Take good care.

Dwight



There's not much precision in the building of the layout, let me assure you, but I did plan the gradients quite carefully, having determined that anything more than 3% was going to present a problem, even with the fairly short trains I was planning on running.

Track plan is below - I've separated out the visible and hidden sections for the sake of clarity.

CM Plan.jpgCM Plan_2.jpg

The layout was inspired by the Ferrocarril de Sóller on the Mediterranean Island of Mallorca, which really does double-back on itself as it climbs the mountainside.

Hope this is of interest


Chris
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Zme
Offline Zme  
#19 Posted : 28 August 2020 16:28:36(UTC)
Zme

United States   
Joined: 02/10/2013(UTC)
Posts: 173
Location: West Texas
Hi

That is impressive. I think I could watch trains on this layout for a long time, I likely notice more and more details. Great job. Like i said earlier, I like it a lot.

What are the dimensions?

My layout is about 2 foot by 10 foot but lacks impressive vertical lift. It is my first attempt. A simple “dog bone” circuit. I am inspired by yours, perhaps I need to make some expensive changes.

You know the double backs are even used in Germany, up in the mountains in the south. When the destination is Berchtesgaden the mountains get very steep.

Thanks Chris.

Dwight
Offline Poor Skeleton  
#20 Posted : 28 August 2020 17:16:06(UTC)
Poor Skeleton

United Kingdom   
Joined: 09/10/2015(UTC)
Posts: 253
Location: England, Cambridge
Originally Posted by: d_landen@yahoo.com Go to Quoted Post
Hi

That is impressive. I think I could watch trains on this layout for a long time, I likely notice more and more details. Great job. Like i said earlier, I like it a lot.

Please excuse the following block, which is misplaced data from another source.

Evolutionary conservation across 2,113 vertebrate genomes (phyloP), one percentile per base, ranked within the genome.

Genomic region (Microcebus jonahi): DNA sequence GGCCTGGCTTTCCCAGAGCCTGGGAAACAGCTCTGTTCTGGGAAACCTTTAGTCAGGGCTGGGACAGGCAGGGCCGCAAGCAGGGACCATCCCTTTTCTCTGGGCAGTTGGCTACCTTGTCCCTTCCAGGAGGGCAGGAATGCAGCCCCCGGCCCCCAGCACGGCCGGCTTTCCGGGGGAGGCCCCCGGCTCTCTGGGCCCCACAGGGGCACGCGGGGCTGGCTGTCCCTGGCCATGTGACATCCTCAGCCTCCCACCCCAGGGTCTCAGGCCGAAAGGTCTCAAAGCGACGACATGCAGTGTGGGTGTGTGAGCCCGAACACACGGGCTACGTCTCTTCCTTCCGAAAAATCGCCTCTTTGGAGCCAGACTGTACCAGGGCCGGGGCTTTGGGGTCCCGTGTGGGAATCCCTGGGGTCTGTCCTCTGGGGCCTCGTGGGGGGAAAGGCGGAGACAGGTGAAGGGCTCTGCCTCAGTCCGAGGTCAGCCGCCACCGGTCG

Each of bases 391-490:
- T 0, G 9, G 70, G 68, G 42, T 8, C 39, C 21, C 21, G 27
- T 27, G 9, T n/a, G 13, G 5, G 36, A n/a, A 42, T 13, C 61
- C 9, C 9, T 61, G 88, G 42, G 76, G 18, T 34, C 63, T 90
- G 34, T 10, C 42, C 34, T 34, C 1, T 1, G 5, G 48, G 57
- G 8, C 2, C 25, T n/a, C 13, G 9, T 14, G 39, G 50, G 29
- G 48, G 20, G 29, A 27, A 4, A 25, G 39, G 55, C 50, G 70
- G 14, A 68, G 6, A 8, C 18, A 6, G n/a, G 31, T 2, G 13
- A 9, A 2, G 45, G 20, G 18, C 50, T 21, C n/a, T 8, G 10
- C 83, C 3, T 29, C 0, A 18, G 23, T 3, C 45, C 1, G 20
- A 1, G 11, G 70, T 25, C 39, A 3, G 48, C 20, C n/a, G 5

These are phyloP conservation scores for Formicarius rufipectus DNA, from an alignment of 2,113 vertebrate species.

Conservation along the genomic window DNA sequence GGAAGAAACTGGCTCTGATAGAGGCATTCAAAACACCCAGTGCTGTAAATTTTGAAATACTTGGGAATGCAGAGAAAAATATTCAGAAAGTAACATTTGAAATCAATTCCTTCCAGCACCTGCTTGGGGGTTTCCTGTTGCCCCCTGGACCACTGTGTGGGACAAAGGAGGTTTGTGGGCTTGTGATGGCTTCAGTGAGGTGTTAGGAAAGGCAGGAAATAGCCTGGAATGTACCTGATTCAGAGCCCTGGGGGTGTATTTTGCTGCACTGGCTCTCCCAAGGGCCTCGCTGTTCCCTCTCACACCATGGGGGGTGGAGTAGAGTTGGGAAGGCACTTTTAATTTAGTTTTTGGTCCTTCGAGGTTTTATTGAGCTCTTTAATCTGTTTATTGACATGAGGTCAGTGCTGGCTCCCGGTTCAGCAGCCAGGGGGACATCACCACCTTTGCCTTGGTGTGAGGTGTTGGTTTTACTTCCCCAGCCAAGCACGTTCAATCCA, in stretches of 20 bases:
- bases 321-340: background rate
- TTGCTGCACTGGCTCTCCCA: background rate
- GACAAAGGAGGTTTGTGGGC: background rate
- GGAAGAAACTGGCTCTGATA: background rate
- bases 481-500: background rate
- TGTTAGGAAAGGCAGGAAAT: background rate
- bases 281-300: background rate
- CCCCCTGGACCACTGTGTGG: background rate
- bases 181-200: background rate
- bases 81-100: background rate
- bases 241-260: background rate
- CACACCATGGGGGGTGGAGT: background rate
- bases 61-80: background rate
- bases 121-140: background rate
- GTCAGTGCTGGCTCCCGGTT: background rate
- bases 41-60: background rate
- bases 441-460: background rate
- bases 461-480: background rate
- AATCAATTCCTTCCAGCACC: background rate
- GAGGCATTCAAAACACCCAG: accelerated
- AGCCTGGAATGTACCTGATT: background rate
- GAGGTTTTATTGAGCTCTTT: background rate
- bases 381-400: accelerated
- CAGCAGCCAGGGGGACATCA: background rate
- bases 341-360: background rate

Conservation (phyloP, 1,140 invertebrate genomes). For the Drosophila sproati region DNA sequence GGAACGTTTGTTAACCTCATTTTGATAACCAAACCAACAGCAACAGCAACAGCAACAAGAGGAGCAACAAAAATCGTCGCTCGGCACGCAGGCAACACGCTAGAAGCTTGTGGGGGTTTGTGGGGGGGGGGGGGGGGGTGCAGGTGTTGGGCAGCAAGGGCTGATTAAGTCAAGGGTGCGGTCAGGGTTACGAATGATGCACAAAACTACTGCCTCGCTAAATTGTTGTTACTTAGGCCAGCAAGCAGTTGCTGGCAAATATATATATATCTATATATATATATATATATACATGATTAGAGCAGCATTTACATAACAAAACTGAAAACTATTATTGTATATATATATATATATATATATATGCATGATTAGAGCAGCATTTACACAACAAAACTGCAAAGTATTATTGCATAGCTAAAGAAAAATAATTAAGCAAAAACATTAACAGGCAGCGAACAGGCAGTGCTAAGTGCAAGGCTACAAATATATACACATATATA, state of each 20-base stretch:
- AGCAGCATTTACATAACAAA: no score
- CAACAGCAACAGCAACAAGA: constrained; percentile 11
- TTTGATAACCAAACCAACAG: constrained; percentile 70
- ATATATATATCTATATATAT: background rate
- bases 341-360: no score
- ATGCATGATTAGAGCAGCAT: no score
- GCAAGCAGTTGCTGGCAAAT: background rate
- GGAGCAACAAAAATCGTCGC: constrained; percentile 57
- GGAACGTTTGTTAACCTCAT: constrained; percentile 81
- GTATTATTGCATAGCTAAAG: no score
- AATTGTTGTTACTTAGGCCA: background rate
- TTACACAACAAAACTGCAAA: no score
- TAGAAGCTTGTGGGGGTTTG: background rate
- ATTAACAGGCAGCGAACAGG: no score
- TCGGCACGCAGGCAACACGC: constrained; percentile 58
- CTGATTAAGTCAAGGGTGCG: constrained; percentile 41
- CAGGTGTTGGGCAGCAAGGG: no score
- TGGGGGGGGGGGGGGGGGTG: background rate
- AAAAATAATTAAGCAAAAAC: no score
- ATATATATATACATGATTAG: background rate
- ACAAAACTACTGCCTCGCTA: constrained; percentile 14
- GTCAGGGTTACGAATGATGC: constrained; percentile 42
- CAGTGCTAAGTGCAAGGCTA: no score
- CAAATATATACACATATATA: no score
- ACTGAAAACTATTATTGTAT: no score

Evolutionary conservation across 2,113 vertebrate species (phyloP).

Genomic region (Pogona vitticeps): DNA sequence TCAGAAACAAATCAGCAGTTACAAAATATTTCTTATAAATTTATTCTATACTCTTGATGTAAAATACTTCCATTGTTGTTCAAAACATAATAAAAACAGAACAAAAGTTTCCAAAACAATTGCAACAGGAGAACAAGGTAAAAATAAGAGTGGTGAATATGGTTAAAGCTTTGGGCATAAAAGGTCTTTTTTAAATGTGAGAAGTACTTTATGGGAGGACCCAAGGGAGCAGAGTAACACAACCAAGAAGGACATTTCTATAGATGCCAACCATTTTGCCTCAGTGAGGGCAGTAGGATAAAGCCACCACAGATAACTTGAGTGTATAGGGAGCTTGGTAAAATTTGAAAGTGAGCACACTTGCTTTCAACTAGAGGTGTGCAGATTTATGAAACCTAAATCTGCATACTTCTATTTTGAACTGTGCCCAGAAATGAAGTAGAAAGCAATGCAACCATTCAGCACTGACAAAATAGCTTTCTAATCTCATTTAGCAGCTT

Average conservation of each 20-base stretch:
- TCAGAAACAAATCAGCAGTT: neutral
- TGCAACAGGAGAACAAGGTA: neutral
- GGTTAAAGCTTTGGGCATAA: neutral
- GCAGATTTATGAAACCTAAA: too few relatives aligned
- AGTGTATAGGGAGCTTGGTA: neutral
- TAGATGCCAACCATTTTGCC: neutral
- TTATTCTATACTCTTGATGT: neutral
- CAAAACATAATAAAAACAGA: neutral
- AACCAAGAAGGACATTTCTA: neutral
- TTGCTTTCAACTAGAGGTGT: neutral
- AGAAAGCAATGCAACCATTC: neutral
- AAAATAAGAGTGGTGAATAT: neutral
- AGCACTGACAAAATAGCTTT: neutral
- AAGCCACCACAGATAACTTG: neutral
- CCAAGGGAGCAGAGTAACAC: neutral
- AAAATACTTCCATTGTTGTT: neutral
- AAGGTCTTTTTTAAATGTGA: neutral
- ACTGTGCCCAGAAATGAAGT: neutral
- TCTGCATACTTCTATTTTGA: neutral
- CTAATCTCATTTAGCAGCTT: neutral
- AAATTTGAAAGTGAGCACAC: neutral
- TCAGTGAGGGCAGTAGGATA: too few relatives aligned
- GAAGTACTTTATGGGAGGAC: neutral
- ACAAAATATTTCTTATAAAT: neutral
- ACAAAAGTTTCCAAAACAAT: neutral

Thank you very much. Although it's essentially single track it has quite good operating interest. At exhibitions, I tend to set up a train running in one direction (or two if I'm feeling reckless) and drive another train in the opposite direction, waiting at the passing loops as required. This maintains a fair level of movement to keep spectators interested. Surprisingly intense to operate, though!

Quote:
What are the dimensions?


It's 2m (6'6") wide by 600mm (2') deep plus the lump at the back for the helix.

Quote:
My layout is about 2 foot by 10 foot but lacks impressive vertical lift. It is my first attempt. A simple “dog bone” circuit. I am inspired by yours, perhaps I need to make some expensive changes.


Sounds good - I wish I had space for something that size. Do you have any photos to share? I like the "dog bone" configuration, in fact I have something of that nature planned for my next layout. This is my first layout since I was a teenager, but has been 40 years in the planning, which is why I wanted to throw everything in!

Quote:
You know the double backs are even used in Germany, up in the mountains in the south. When the destination is Berchtesgaden the mountains get very steep.